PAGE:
Over half of British children suffer skin problems due to increased handwashing

By Julia Wray 5-Aug-2020

The British Skin Foundation also reports that eczema rates have risen since the start of the coronavirus pandemic

Over half of British children suffer skin problems due to increased handwashing

While frequent handwashing is recommended by health officials globally as a means of reducing the transmission of Covid-19, instances of skin problems in children are climbing as a result of our more rigorous hygiene routines.

A survey of 250 parents of young children by the British Skin Foundation charity revealed that 56% of children are experiencing some type of skin problem associated with their hands.

Moreover, one in four children (24%) are now suffering from hand eczema due to increased handwashing. This is a significant rise on pre-pandemic figures, which estimated that one in five children experienced eczema at some stage in their childhood.

A total of 38% or respondents reported their children had dry skin, while 17% of children were said to suffer with cracked skin.

Somewhat alarmingly, 6% have experienced bleeding hands.

In response, the British Skin Foundation is encouraging parents to incorporate suitable moisturising products into their children’s handwashing routine.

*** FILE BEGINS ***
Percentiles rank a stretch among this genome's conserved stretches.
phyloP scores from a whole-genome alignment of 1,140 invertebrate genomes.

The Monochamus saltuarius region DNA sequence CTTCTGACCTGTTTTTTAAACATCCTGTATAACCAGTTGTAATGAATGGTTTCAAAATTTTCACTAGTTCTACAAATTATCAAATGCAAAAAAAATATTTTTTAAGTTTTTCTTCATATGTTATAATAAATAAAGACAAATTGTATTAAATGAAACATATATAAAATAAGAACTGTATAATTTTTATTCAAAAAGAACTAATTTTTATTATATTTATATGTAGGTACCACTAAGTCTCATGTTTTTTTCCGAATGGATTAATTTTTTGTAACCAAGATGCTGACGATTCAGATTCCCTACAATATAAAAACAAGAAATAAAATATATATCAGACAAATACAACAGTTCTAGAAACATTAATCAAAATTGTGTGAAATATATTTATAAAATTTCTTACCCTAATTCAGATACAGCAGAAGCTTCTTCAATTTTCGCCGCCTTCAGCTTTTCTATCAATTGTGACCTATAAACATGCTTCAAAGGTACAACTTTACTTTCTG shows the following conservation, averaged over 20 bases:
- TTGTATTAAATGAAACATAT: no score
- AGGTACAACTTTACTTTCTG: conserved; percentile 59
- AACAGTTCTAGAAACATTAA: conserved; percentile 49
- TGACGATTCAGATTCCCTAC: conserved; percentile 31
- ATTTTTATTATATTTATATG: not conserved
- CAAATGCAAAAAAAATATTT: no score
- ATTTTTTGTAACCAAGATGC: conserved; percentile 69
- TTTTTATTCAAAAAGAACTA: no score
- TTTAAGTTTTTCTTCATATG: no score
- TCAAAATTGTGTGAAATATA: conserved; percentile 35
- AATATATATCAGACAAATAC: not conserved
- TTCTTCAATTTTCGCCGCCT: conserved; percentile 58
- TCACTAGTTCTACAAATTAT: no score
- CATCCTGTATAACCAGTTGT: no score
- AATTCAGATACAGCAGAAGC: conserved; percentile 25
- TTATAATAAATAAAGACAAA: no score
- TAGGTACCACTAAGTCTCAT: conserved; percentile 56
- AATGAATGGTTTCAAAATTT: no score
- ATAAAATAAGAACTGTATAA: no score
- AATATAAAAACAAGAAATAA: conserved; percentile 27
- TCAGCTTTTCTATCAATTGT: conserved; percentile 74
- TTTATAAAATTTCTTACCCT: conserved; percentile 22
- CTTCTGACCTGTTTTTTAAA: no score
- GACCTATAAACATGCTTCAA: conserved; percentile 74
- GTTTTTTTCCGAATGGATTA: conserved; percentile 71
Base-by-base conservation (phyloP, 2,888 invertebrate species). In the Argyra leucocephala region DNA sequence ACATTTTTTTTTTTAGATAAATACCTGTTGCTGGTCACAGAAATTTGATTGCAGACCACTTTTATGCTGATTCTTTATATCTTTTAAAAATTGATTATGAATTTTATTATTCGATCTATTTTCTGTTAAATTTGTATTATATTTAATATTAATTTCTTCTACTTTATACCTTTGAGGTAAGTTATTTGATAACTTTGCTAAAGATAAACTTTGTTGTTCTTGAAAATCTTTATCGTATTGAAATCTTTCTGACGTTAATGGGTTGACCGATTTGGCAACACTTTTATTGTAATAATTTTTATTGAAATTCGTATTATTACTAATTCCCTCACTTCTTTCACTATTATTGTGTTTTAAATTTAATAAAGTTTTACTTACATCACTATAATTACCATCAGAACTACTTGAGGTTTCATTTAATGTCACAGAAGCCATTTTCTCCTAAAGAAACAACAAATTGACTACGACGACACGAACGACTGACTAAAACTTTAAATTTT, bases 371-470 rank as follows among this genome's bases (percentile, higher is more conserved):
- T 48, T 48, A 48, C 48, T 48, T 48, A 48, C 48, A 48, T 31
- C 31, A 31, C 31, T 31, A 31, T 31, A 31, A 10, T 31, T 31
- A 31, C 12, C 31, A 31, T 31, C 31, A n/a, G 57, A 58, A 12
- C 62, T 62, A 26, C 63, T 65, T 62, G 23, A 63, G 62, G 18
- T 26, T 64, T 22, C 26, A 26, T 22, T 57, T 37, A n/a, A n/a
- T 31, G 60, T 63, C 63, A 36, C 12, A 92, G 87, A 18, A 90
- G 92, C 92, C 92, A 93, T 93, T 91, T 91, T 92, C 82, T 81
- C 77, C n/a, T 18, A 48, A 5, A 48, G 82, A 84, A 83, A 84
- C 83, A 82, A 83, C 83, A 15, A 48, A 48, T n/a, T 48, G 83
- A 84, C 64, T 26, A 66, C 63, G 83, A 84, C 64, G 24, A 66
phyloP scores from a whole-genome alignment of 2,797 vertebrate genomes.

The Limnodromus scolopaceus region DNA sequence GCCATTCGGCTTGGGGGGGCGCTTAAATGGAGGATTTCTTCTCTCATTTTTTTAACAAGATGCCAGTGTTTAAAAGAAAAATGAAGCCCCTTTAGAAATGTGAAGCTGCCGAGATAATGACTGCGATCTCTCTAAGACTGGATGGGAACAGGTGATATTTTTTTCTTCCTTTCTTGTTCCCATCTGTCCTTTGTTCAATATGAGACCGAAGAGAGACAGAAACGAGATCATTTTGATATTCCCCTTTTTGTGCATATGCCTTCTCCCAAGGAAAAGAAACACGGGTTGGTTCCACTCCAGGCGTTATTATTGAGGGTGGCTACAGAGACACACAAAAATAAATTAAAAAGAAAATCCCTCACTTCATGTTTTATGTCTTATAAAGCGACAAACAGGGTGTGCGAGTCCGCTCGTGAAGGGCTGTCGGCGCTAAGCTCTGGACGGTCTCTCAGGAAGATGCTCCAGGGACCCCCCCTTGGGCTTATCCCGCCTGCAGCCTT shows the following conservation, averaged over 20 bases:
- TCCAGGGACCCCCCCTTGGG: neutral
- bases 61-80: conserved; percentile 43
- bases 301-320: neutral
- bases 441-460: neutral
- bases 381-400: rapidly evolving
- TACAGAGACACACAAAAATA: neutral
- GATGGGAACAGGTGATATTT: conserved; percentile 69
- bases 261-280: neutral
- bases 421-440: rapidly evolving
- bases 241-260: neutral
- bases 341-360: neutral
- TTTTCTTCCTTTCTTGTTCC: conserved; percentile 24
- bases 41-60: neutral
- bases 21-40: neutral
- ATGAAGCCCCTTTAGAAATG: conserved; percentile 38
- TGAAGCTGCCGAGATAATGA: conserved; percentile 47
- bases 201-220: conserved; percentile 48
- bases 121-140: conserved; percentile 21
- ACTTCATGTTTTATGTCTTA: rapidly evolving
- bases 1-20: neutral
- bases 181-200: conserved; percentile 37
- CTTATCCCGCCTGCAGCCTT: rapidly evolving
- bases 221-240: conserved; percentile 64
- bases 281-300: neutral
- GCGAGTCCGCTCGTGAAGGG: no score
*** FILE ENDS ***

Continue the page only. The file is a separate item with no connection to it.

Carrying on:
“Although it’s concerning to hear of children suffering with skin problems due to frequent handwashing, this can be alleviated with the regular use of an unfragranced moisturiser,” says Dr Paula Beattie, British Skin Foundation spokesperson and Dermatologist at the Royal Hospital for Children in Glasgow.

She recommended that parents get their child into the habit of moisturising their hands after every wash.

Celebrating children’s contribution

Over half of British children suffer skin problems due to increased handwashing

The British Skin Foundation has also honoured the important role that children’s handwashing is playing in the fight against coronavirus by creating The Children’s Wave.

This virtual Mexican wave lets children show off their clean hands digitally to family and friends.

To get involved with The Children’s Wave, parents can visit thechildrenswave.co.uk on a mobile phone and upload two portrait photos of their child waving and smiling.

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“Hand hygiene is vital to combat the spread of coronavirus,” said Dr Sue Mayou, Consultant Dermatologist & British Skin Foundation spokesperson, adding: “The Children’s Wave is a fantastic way to celebrate the essential role children have played by keeping their hands clean during the pandemic.”

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